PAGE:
Ferry predicted that subcommittees would concentrate on roadway concerns, including Green Valley Road and the Southeast Capitol Connector.
“But bottom line, this is about much more than housing, business and roads,” said Ferry.
At the county level, CEDAC members use a “front door over back room” metaphor to describe their goal of creating a more transparent decision-making process.
After three closed organizational meetings to establish the leadership team and map out a broad strokes mission, the CEDAC-EDH leaders have committed to absolute transparency going forward, said Erpenbeck, adding, “Even if it’s harder to get things done.”
El Dorado Hills is not the only community forming a council. Councils are forming across the county, motivated by the promise of a voice in the policy-making process, an opportunity for unincorporated communities to have a say in the land use, road and environmental decisions that affect their quality of life.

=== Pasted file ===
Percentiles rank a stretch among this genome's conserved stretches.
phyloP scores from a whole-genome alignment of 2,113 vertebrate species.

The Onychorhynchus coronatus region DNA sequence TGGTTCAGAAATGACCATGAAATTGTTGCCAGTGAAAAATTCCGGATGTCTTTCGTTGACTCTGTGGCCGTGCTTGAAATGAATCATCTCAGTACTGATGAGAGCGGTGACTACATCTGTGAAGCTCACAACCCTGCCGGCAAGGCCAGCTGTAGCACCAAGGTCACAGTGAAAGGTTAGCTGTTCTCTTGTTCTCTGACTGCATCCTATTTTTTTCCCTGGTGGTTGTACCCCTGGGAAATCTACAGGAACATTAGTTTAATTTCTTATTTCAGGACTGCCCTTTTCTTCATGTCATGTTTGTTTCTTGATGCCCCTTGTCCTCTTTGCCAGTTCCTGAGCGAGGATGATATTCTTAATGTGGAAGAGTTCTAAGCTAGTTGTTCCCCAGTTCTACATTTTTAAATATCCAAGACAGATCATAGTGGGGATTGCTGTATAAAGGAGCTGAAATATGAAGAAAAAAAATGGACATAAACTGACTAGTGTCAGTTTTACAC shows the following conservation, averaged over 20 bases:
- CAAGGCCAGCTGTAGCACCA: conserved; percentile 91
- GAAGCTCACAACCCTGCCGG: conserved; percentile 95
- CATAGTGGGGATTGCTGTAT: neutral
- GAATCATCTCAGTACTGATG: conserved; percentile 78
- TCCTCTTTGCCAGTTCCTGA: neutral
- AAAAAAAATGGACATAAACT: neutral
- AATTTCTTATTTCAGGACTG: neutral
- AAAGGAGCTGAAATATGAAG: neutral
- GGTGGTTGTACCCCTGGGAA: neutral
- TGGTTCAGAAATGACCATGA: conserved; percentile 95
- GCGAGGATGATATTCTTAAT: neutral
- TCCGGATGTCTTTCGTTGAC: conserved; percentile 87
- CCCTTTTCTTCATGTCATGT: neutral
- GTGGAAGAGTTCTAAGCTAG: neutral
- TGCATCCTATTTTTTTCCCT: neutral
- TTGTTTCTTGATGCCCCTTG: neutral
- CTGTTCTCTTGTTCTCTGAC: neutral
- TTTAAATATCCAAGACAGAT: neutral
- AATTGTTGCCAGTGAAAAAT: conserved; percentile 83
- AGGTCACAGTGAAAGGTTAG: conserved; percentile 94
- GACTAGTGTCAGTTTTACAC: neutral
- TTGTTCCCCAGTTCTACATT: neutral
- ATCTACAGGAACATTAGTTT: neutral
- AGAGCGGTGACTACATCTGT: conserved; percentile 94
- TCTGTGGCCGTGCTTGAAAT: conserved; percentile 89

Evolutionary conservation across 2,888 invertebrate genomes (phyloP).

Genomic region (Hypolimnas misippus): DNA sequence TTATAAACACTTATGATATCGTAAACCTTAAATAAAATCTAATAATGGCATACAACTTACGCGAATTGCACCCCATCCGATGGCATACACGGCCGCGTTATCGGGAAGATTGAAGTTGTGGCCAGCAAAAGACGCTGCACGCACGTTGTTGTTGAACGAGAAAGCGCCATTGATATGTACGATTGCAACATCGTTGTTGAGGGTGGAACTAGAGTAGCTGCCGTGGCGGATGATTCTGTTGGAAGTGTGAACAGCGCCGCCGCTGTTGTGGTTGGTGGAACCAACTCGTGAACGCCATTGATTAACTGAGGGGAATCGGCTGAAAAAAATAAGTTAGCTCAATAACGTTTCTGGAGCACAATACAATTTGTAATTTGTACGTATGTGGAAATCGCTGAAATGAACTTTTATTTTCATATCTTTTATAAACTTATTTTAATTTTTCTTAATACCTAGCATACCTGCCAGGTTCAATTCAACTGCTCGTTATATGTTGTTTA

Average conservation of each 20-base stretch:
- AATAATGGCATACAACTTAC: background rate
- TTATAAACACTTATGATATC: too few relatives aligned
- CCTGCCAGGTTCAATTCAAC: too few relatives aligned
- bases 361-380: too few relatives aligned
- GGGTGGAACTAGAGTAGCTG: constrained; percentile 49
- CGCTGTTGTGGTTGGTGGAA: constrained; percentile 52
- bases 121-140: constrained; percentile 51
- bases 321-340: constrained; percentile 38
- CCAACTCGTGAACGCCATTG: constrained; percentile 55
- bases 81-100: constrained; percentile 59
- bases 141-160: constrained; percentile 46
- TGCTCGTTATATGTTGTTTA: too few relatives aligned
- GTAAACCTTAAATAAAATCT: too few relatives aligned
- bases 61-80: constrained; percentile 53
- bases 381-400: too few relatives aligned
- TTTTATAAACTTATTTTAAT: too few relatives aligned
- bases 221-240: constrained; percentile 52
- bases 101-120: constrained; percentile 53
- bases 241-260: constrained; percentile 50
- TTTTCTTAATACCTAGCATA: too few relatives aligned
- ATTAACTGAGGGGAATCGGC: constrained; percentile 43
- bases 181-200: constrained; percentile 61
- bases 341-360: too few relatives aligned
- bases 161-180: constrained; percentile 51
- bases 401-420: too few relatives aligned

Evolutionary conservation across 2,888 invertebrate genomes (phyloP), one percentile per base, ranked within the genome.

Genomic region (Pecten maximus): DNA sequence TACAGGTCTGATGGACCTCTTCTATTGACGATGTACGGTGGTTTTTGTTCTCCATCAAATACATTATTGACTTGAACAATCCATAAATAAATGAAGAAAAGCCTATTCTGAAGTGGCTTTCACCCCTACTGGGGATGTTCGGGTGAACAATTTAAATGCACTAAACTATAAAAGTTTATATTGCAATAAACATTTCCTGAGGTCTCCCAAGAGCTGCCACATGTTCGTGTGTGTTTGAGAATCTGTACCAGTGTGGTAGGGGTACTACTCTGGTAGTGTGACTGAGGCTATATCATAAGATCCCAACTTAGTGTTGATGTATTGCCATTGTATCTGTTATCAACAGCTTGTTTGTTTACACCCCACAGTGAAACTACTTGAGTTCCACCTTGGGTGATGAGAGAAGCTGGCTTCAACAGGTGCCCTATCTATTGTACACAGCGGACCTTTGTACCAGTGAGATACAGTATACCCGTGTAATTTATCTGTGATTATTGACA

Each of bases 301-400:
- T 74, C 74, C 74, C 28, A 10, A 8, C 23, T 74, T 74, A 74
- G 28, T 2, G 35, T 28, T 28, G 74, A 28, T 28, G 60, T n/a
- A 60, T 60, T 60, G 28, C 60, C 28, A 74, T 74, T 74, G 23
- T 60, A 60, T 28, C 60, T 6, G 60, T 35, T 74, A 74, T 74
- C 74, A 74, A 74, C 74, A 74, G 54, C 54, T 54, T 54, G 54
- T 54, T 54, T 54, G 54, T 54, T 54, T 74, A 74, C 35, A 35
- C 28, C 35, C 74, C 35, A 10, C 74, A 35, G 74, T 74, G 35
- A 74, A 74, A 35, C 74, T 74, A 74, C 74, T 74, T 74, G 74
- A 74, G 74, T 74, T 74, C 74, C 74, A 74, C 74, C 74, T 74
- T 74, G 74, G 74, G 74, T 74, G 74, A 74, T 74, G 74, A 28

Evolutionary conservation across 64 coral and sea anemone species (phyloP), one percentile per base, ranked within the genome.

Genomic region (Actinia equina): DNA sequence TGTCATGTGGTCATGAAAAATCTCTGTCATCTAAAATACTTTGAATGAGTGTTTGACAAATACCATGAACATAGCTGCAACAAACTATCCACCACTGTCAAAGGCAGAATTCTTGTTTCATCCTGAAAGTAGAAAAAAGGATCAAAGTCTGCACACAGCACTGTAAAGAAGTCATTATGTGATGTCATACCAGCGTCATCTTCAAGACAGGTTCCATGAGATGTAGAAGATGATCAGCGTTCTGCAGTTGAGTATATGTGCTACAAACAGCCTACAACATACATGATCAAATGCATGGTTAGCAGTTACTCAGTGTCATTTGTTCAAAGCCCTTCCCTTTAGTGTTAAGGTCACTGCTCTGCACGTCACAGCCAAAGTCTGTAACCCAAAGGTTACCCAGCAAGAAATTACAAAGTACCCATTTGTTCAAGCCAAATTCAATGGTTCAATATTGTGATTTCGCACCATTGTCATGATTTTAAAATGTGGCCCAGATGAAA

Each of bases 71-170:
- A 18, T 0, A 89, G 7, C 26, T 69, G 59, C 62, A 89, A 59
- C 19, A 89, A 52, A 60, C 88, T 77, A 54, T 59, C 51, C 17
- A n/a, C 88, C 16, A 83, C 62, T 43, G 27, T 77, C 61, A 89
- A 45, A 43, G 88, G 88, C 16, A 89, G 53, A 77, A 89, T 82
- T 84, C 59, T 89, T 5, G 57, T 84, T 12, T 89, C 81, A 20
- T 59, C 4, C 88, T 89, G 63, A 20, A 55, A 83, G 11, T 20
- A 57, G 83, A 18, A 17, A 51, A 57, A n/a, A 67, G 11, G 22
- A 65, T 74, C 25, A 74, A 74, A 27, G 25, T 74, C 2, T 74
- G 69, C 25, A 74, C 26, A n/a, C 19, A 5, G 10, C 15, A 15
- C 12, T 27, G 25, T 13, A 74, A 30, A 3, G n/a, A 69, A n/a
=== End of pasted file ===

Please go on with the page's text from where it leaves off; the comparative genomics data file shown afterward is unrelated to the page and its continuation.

Everyone involved concedes that the details are more than a little sketchy at this point. “We’re still feeling our way,” said Erpenbeck. “The process is a little like herding cats.”
The concept has nonetheless earned vocal support from both ends of the local political spectrum.
Perhaps more importantly, the over-worked community activists in the vast middle ground have signed on. The committee and commission members who read the reports, attend the interminable meetings and give up hundreds of prime-time hours each year to follow and guide local issues have turned out in force to encourage the Board of Supervisors to empower CEDAC at both the county and community levels.
The evolution and influence of CEDAC demonstrates the board’s willingness to consider well-formulated, objective advice, especially from those who understand the larger playing fields in which local decisions are made.
It also shows their desire for broad-based community input. “This only works if the supervisors are convinced that these councils represent the majority of their communities,” said Abraham.
CEDAC leaders remind their councils not to expect miracles. Policy decisions remain the sole responsibility of the supervisors — five everyday citizens enmeshed in transportation, land-use, social services, environmental and budgetary issues — and outcomes are often dictated by state or federal legislation, legal concerns and simple budget math.